For most gun owners, the presence of a gun isn’t a legal decision, it’s a decision which reflects the culture and values they have. And who’s to say that culture will change just because a law is rewritten, or a new regulation is passed? Let’s go back to what the founder of Bumble, Whitney Wolfe Herd, said above. She won’t allow her website to ‘normalize’ violence, which is what the current gun debate is really all about.

Ultimately changing the culture will end gun violence, not the other way around. The announcement by Bumble is an important marker in that respect.

Trump Versus The NRA? Not Such A Big Surprise.

Want to watch what may be the most remarkable minute of video ever devoted to gun violence? Try the snippet posted by The New York Times from yesterday’s ‘gun summit’ at the White House, with President Trump (TRUMP? TRUMP?) asking ‘Joe’ and ‘Pat’ whether their bill would include a prohibition against guns being sold to anyone under the age of twenty-one.

prayerNow for those of you who, like me, sometimes suffer from short-term memory loss, Joe and Pat are also known as Manchin and Toomey, whose gun-control bill introduced after Sandy Hook ended up dead on the Senate floor.  And for good measure as Trump’s new-found buddies nodded up and down saying they would add this provision to their bill, Trump adding, “I’d rather have a comprehensive bill that’s harder to pass than a bill that’s easier to pass but does nothing at all.”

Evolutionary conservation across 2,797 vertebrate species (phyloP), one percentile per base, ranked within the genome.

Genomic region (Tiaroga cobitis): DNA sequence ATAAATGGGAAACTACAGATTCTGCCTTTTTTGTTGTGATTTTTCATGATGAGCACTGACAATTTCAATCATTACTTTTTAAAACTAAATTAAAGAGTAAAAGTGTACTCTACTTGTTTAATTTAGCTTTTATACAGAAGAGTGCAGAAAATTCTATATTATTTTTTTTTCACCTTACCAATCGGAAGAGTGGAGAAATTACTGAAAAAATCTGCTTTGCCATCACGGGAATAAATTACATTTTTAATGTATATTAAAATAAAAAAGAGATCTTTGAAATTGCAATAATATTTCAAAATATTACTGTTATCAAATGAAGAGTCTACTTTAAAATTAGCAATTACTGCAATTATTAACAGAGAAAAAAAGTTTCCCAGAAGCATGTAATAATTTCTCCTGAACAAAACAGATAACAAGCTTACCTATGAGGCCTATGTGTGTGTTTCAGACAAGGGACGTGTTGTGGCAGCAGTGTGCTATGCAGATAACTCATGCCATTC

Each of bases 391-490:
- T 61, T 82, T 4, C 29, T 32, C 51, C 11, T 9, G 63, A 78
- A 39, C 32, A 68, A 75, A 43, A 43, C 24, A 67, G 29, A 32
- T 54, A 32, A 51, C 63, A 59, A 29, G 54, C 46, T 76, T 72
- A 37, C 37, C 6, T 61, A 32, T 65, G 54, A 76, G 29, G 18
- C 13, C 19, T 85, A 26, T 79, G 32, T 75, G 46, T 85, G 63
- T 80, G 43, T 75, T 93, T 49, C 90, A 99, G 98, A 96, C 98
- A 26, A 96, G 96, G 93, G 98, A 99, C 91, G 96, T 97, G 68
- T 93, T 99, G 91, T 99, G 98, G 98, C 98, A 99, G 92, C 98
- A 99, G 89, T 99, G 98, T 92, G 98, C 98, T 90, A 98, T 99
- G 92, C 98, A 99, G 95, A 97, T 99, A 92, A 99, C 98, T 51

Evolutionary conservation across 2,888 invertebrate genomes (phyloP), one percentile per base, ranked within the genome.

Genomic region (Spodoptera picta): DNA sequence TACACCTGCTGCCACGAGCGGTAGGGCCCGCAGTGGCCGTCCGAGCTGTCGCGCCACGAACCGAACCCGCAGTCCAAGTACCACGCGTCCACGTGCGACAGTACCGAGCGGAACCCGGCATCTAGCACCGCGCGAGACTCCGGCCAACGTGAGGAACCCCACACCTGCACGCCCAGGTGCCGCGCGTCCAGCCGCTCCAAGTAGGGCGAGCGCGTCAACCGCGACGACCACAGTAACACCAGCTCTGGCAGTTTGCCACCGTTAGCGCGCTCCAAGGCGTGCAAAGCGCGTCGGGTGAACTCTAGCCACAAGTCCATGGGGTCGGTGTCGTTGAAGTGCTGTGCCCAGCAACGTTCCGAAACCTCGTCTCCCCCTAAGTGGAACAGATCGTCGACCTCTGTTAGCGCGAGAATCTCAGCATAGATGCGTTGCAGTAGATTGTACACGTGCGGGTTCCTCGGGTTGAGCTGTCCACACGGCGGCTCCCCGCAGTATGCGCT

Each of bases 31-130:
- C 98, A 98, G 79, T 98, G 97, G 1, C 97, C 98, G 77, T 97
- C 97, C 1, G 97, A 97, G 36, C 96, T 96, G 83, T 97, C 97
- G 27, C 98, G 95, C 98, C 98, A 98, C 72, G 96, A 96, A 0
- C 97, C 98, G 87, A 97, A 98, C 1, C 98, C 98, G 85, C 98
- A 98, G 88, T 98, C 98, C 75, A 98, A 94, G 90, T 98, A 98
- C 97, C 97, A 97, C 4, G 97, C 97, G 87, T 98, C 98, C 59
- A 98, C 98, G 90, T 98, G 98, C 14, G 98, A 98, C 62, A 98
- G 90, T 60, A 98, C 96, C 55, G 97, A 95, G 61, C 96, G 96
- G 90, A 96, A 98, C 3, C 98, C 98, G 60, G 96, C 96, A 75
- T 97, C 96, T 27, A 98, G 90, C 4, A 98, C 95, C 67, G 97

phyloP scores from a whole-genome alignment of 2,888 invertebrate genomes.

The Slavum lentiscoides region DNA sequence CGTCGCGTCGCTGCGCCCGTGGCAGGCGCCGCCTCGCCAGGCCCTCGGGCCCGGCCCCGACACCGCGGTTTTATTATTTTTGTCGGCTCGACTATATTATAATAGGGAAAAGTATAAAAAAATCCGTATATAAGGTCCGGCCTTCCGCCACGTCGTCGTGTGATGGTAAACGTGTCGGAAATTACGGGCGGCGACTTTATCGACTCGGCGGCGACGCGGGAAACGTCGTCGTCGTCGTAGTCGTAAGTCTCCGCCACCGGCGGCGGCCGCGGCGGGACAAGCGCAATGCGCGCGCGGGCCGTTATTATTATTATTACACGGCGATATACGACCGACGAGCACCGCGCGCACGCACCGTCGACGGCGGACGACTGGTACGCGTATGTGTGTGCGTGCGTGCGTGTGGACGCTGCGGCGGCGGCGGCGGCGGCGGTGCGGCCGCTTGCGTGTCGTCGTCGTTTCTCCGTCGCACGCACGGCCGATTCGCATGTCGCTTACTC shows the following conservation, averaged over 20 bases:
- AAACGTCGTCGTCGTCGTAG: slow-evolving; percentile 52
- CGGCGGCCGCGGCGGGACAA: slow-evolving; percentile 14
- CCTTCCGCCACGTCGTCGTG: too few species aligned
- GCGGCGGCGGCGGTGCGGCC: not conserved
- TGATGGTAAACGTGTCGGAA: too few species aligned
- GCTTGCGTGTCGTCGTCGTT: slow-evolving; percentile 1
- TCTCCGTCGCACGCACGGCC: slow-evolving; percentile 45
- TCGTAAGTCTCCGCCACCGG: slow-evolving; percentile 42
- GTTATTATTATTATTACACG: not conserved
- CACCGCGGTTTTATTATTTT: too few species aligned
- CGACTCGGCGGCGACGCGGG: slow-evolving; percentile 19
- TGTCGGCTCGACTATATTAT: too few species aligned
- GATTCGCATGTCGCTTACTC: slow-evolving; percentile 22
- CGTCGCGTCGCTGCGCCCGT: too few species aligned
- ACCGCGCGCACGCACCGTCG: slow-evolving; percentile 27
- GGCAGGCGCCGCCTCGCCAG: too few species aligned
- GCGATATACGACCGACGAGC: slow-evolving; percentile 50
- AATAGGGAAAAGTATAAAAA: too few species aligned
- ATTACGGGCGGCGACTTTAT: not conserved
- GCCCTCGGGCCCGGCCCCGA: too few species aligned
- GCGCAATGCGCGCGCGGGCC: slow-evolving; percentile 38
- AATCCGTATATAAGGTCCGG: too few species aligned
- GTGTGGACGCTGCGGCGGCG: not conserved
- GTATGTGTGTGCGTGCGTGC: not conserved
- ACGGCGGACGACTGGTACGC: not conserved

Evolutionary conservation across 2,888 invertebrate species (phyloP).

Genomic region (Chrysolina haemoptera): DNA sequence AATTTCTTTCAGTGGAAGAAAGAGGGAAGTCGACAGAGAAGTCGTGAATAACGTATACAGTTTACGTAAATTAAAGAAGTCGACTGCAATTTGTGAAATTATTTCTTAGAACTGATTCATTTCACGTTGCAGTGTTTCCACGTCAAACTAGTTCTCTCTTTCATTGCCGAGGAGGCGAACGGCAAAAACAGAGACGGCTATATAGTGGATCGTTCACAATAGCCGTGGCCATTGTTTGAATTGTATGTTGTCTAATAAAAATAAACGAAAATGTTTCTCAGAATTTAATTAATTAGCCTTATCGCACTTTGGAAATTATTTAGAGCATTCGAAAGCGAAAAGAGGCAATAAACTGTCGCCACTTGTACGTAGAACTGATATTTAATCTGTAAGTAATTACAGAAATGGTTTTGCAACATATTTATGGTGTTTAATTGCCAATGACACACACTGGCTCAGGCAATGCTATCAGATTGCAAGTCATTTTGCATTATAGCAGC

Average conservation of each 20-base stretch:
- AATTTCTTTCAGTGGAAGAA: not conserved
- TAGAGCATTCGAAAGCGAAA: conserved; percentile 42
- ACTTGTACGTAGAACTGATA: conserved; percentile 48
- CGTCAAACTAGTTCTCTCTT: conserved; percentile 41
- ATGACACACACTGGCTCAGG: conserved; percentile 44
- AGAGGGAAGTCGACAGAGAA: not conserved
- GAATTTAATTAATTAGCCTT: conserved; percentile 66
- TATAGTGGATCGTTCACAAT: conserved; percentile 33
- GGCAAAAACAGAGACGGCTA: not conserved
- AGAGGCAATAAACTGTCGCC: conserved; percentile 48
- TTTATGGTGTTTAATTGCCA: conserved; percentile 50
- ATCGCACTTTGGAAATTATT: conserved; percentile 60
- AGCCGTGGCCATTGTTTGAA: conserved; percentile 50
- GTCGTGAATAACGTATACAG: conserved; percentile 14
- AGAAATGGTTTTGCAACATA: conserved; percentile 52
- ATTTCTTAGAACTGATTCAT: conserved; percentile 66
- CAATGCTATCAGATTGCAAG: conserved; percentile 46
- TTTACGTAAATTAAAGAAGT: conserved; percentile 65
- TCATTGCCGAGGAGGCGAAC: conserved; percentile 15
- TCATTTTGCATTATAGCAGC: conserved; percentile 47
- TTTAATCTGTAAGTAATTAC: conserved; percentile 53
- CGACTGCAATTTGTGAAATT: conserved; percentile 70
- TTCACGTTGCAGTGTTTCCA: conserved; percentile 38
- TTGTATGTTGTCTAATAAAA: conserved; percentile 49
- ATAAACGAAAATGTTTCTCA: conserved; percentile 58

Today I’m going to look at Alex Jones who will no doubt be telling me that the entire White House meeting was faked, that it wasn’t the real Dianne Feinstein sitting next to the President and agreeing with everything he said, who even gently smiled when Trump told Steve Scalise, the NRA toady who was shot in the rear end last year, to take his national reciprocity bill and stick it someplace near his wound.

Can you imagine the Breitbart headline, the big one in red, reading: TRUMP THE GUN GRABBER?  No, you can’t. But that’s what came out of yesterday’s sit-down between what was mostly a group of Senators committed to gun control and a President who never stopped reminding the NRA that he was the best friend they ever had. The truth is that with a friend like that, as the old saying goes, the NRA doesn’t need any more enemies. Personally speaking, I never believed that Herr Donald was ever such a great friend of the NRA.

For years Gallup has run a poll asking people to identify the single, most important issue facing the country today.  The last time they ran this poll was in January and the gun issue received the lowest possible score – one percent. Which is more or less the score that guns always receive because other than moments when the media fixates on a particularly nasty shooting, guns simply don’t seem all that important compared to other human affairs.

What gives the NRA its aura of power is that people who are pro-gun activists can usually be counted on to hold conservative positions on most issues – taxes, education, welfare, you know the rest. The NRA is a true membership operation, and take it from someone who has been a member of America’s ‘first civil rights organization’ since 1955, they do a remarkable job when it comes to care and feeding of the folks who fork over $40 bucks a year.